Paternity Cases, Florida Law, and What Happens When You Are Not the (Biological) Father

One of the more “buzzworthy” and headline-grabbing family law cases of recent days came from Texas, where a court in that state recently ordered a man to pay $65,000 in child support for a 16-year-old girl despite unrefuted scientific proof (in the form of DNA testing) that the girl was not the man’s biological daughter. The case touches upon many issues related to the methods for establishing legal paternity and the role DNA testing should play in that process. A South Florida case from last year touched upon many of those same issues. That case, involving two men, a mother, and her young daughter, shed some light on Florida paternity procedures.

The Palm Beach County mother, A.D.A., was involved romantically with a man, M.J.L., until late 2009. When those two broke up, A.D.A. was “in trouble with the law” and also was in the late stages of a pregnancy. Shortly before Christmas, A.D.A. had a baby daughter. Also present at the hospital was M.J.L. and a new man in the mother’s life, D.M.F.

The daughter’s birth certificate listed no father. M.J.L. filed a paternity action early in 2010 but voluntarily dismissed his case in the following summer. Shortly after that dismissal, in late July 2010, A.D.A. and D.M.F. filed an Acknowledgement of Paternity, stating that D.M.F. was the natural father. In reality, D.M.F. couldn’t have been the biological father, since he did not enter the mother’s life until well after the March 2009 date when she conceived the child.

D.M.F. and the mother married a week later.

That marriage didn’t last; the couple separated in July 2011. The husband filed for divorce in October 2013. The ex-boyfriend re-entered the picture that November, re-filing his paternity action. A trial court judge eventually ordered DNA testing, and the results indicated a 99.9999% probability that the ex-boyfriend was the father. The mother and the ex-boyfriend (who was no longer her “ex-boyfriend” but instead her “boyfriend” again) jointly filed an agreed parenting plan.

The trial court judge threw out the paternity test results, concluding that paternity testing was not in the best interest of the child. The appeals court, however, reversed that decision. The trial court had followed the procedural rules set up in Chapter 742 of the Florida Statutes, which covers acknowledgements of paternity. The problem was, though, that the acknowledgment of paternity in this case, filed by the husband and the mother, was fraudulent.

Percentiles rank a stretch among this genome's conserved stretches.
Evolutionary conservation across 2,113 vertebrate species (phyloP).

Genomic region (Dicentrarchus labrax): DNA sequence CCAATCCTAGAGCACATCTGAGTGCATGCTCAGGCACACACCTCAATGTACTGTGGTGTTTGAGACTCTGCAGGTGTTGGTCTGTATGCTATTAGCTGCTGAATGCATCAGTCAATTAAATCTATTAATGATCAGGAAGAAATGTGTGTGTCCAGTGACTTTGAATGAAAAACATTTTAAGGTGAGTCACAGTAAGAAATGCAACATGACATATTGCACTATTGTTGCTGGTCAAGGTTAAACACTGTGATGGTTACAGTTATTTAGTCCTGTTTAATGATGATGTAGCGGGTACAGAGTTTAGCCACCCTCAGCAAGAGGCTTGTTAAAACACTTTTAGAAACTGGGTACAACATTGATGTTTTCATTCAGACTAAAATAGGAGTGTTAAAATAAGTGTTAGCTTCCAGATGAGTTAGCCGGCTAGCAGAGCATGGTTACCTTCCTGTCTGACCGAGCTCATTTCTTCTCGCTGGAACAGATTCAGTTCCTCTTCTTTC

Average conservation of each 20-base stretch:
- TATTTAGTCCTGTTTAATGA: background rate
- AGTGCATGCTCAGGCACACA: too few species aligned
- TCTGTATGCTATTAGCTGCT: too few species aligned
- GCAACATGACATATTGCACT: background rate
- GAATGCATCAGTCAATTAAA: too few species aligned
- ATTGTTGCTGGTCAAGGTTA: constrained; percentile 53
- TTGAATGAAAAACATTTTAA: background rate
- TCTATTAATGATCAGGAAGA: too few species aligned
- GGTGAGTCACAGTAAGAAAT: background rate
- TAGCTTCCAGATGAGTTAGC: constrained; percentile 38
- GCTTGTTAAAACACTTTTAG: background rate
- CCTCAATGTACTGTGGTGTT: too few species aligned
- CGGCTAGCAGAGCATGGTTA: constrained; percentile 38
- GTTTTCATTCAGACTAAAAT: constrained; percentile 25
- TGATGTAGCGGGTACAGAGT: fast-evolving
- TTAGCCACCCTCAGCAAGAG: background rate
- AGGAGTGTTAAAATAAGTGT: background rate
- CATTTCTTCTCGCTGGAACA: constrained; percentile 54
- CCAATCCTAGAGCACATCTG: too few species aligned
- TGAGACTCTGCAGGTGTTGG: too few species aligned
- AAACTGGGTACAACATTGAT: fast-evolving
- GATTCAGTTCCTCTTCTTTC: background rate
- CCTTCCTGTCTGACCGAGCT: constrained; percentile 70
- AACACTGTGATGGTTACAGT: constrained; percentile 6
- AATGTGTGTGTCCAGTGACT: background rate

The mother and the husband acknowledged that the husband was the natural father of the child, even though they both knew that he could not possibly have been the child’s biological father because he was not in a sexual relationship with the mother when she conceived the daughter. Section 742.091 establishes something called a “reputed father.” That section says that if a mother and a reputed father (who is the man “generally or widely believed or considered to be the biological father of a particular child”) subsequently marry each other, that man becomes the legal father. If, however, you know you aren’t the biological father (as the husband knew in this case), you can’t be a reputed father for the purposes of using Section 742.091.

The proper recourse for this husband, the appeals court explained, was to follow the rules for pursuing an adoption as spelled out in Chapter 63 of the Florida Statutes, rather than to make a false statement in an Acknowledgement of Paternity.

In the end of the opinion, the appeals court noted the case’s difficult facts. The husband was an involved parent, who appeared to love the child and have her best interests at heart. He was supportive, including paying for the girl’s Montessori school. The biological father had between 15 and 20 criminal arrests and was incarcerated during much of this case. Nevertheless, the law is clear that a biological father doesn’t lose his parental rights just because he has a criminal record and another of the mother’s partners is supportive and involved.

Whether your case involves a parent seeking to prove paternity, or an attempt to demonstrate that a particular man is not the father, paternity cases should be taken very seriously and addressed promptly. As the recent Texas case highlights, a failure to act in a timely manner can result in massive financial consequences. Regardless of the details of your paternity case, experienced Florida counsel can help you put together what you need in court. The South Florida paternity attorneys at Sandy T. Fox, P.A. have been helping people in paternity and other family law cases pursue justice for many years. Contact our attorneys online or by calling (800) 596-0579 to schedule your confidential consultation.

More blog posts:

What Happens in Florida if Paternity Has Been Established but You’re Doubting You Are the Father, Fort Lauderdale Divorce Lawyer Blog, Oct. 12, 2016

South Florida Father Wins Paternity Battle Regarding Child Whose Mother Was Married to Another Man, Fort Lauderdale Divorce Lawyer Blog, July 29, 2015